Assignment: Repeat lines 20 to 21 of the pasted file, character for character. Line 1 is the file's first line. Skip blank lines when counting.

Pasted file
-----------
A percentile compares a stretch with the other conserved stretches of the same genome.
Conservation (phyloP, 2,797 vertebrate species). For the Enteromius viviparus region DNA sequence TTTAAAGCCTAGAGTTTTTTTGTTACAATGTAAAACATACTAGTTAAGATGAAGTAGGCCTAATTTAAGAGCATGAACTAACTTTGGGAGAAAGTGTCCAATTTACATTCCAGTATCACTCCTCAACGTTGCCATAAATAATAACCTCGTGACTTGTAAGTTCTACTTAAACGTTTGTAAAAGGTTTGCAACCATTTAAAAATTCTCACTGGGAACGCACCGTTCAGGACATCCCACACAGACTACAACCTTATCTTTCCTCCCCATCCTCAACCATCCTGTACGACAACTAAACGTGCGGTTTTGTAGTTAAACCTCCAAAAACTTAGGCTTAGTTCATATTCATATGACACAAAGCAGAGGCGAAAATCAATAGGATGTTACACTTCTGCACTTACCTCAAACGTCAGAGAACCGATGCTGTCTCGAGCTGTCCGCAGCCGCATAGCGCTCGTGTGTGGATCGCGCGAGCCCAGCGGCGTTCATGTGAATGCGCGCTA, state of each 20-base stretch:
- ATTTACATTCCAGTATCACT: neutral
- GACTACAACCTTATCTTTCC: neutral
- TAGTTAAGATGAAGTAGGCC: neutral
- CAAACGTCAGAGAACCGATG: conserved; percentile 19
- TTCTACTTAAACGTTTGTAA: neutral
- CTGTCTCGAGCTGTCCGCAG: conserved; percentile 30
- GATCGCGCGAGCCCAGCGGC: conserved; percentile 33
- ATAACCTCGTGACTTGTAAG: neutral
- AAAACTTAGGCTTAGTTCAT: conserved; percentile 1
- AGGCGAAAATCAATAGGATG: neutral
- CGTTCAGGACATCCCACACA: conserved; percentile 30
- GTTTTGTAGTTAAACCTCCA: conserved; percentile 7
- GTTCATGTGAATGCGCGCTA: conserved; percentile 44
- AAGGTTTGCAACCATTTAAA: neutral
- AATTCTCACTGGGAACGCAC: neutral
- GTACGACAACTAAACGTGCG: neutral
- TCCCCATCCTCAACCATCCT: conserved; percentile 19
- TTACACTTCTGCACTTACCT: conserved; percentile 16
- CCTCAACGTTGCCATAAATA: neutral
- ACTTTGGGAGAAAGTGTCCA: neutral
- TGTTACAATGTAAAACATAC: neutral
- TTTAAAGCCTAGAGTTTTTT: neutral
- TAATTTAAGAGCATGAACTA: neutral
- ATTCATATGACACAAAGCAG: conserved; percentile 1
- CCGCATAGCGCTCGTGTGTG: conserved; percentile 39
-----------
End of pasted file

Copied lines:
- TTACACTTCTGCACTTACCT: conserved; percentile 16
- CCTCAACGTTGCCATAAATA: neutral